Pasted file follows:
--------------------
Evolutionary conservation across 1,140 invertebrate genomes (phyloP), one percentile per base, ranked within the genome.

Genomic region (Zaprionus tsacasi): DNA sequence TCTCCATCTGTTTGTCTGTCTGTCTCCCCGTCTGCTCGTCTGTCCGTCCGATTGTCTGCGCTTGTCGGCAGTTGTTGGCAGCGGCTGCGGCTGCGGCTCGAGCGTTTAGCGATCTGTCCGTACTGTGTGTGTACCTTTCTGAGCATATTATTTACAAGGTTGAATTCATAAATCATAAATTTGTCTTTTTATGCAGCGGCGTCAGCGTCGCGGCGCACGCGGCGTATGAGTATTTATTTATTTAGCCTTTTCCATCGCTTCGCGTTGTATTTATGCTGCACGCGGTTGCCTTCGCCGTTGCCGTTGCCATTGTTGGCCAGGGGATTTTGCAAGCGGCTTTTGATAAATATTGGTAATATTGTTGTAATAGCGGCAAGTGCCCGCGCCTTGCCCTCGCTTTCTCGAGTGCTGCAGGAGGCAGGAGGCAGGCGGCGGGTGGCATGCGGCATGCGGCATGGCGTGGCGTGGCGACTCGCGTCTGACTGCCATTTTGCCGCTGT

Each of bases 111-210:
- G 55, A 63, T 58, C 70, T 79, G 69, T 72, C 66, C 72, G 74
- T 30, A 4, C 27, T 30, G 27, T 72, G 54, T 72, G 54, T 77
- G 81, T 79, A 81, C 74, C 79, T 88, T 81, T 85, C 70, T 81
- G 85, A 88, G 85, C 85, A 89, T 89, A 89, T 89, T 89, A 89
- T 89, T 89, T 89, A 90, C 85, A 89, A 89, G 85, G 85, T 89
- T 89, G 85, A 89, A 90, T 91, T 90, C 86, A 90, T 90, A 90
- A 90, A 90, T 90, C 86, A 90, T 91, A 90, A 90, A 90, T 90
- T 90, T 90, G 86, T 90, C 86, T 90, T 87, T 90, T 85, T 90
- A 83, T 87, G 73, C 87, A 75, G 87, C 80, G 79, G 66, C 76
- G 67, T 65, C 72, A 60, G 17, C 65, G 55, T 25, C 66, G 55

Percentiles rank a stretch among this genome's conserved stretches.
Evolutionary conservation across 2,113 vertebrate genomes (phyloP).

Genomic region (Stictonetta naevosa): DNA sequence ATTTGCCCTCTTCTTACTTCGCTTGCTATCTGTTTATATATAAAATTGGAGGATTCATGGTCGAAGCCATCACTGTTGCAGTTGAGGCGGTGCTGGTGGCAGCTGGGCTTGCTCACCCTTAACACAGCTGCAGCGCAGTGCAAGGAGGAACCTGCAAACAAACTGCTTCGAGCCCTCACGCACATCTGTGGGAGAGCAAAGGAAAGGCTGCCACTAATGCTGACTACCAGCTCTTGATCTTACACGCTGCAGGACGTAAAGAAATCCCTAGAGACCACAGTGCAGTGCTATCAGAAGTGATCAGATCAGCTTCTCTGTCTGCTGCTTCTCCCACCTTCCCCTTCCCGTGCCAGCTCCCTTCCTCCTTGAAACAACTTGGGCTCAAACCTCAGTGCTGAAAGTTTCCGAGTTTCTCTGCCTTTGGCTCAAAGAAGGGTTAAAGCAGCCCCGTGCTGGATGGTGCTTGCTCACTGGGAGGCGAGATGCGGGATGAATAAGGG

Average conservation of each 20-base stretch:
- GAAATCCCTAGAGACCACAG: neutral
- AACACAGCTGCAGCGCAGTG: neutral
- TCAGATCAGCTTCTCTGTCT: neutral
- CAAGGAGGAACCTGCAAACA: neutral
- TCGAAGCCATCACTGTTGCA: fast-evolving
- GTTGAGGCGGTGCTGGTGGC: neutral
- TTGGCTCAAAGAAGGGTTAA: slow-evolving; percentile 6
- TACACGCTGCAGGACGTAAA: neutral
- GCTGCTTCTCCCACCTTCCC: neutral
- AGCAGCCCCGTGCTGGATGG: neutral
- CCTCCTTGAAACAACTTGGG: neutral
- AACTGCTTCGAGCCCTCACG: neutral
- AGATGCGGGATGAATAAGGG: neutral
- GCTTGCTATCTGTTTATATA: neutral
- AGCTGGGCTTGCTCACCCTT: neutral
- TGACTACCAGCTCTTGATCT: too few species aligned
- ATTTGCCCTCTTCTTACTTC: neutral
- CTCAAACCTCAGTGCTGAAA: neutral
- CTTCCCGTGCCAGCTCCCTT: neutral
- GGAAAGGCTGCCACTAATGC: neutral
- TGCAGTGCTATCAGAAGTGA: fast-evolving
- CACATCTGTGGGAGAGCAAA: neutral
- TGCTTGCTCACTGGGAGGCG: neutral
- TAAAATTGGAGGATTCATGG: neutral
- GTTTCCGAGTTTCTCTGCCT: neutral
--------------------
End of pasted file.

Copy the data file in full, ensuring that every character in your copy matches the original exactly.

Evolutionary conservation across 1,140 invertebrate genomes (phyloP), one percentile per base, ranked within the genome.

Genomic region (Zaprionus tsacasi): DNA sequence TCTCCATCTGTTTGTCTGTCTGTCTCCCCGTCTGCTCGTCTGTCCGTCCGATTGTCTGCGCTTGTCGGCAGTTGTTGGCAGCGGCTGCGGCTGCGGCTCGAGCGTTTAGCGATCTGTCCGTACTGTGTGTGTACCTTTCTGAGCATATTATTTACAAGGTTGAATTCATAAATCATAAATTTGTCTTTTTATGCAGCGGCGTCAGCGTCGCGGCGCACGCGGCGTATGAGTATTTATTTATTTAGCCTTTTCCATCGCTTCGCGTTGTATTTATGCTGCACGCGGTTGCCTTCGCCGTTGCCGTTGCCATTGTTGGCCAGGGGATTTTGCAAGCGGCTTTTGATAAATATTGGTAATATTGTTGTAATAGCGGCAAGTGCCCGCGCCTTGCCCTCGCTTTCTCGAGTGCTGCAGGAGGCAGGAGGCAGGCGGCGGGTGGCATGCGGCATGCGGCATGGCGTGGCGTGGCGACTCGCGTCTGACTGCCATTTTGCCGCTGT

Each of bases 111-210:
- G 55, A 63, T 58, C 70, T 79, G 69, T 72, C 66, C 72, G 74
- T 30, A 4, C 27, T 30, G 27, T 72, G 54, T 72, G 54, T 77
- G 81, T 79, A 81, C 74, C 79, T 88, T 81, T 85, C 70, T 81
- G 85, A 88, G 85, C 85, A 89, T 89, A 89, T 89, T 89, A 89
- T 89, T 89, T 89, A 90, C 85, A 89, A 89, G 85, G 85, T 89
- T 89, G 85, A 89, A 90, T 91, T 90, C 86, A 90, T 90, A 90
- A 90, A 90, T 90, C 86, A 90, T 91, A 90, A 90, A 90, T 90
- T 90, T 90, G 86, T 90, C 86, T 90, T 87, T 90, T 85, T 90
- A 83, T 87, G 73, C 87, A 75, G 87, C 80, G 79, G 66, C 76
- G 67, T 65, C 72, A 60, G 17, C 65, G 55, T 25, C 66, G 55

Percentiles rank a stretch among this genome's conserved stretches.
Evolutionary conservation across 2,113 vertebrate genomes (phyloP).

Genomic region (Stictonetta naevosa): DNA sequence ATTTGCCCTCTTCTTACTTCGCTTGCTATCTGTTTATATATAAAATTGGAGGATTCATGGTCGAAGCCATCACTGTTGCAGTTGAGGCGGTGCTGGTGGCAGCTGGGCTTGCTCACCCTTAACACAGCTGCAGCGCAGTGCAAGGAGGAACCTGCAAACAAACTGCTTCGAGCCCTCACGCACATCTGTGGGAGAGCAAAGGAAAGGCTGCCACTAATGCTGACTACCAGCTCTTGATCTTACACGCTGCAGGACGTAAAGAAATCCCTAGAGACCACAGTGCAGTGCTATCAGAAGTGATCAGATCAGCTTCTCTGTCTGCTGCTTCTCCCACCTTCCCCTTCCCGTGCCAGCTCCCTTCCTCCTTGAAACAACTTGGGCTCAAACCTCAGTGCTGAAAGTTTCCGAGTTTCTCTGCCTTTGGCTCAAAGAAGGGTTAAAGCAGCCCCGTGCTGGATGGTGCTTGCTCACTGGGAGGCGAGATGCGGGATGAATAAGGG

Average conservation of each 20-base stretch:
- GAAATCCCTAGAGACCACAG: neutral
- AACACAGCTGCAGCGCAGTG: neutral
- TCAGATCAGCTTCTCTGTCT: neutral
- CAAGGAGGAACCTGCAAACA: neutral
- TCGAAGCCATCACTGTTGCA: fast-evolving
- GTTGAGGCGGTGCTGGTGGC: neutral
- TTGGCTCAAAGAAGGGTTAA: slow-evolving; percentile 6
- TACACGCTGCAGGACGTAAA: neutral
- GCTGCTTCTCCCACCTTCCC: neutral
- AGCAGCCCCGTGCTGGATGG: neutral
- CCTCCTTGAAACAACTTGGG: neutral
- AACTGCTTCGAGCCCTCACG: neutral
- AGATGCGGGATGAATAAGGG: neutral
- GCTTGCTATCTGTTTATATA: neutral
- AGCTGGGCTTGCTCACCCTT: neutral
- TGACTACCAGCTCTTGATCT: too few species aligned
- ATTTGCCCTCTTCTTACTTC: neutral
- CTCAAACCTCAGTGCTGAAA: neutral
- CTTCCCGTGCCAGCTCCCTT: neutral
- GGAAAGGCTGCCACTAATGC: neutral
- TGCAGTGCTATCAGAAGTGA: fast-evolving
- CACATCTGTGGGAGAGCAAA: neutral
- TGCTTGCTCACTGGGAGGCG: neutral
- TAAAATTGGAGGATTCATGG: neutral
- GTTTCCGAGTTTCTCTGCCT: neutral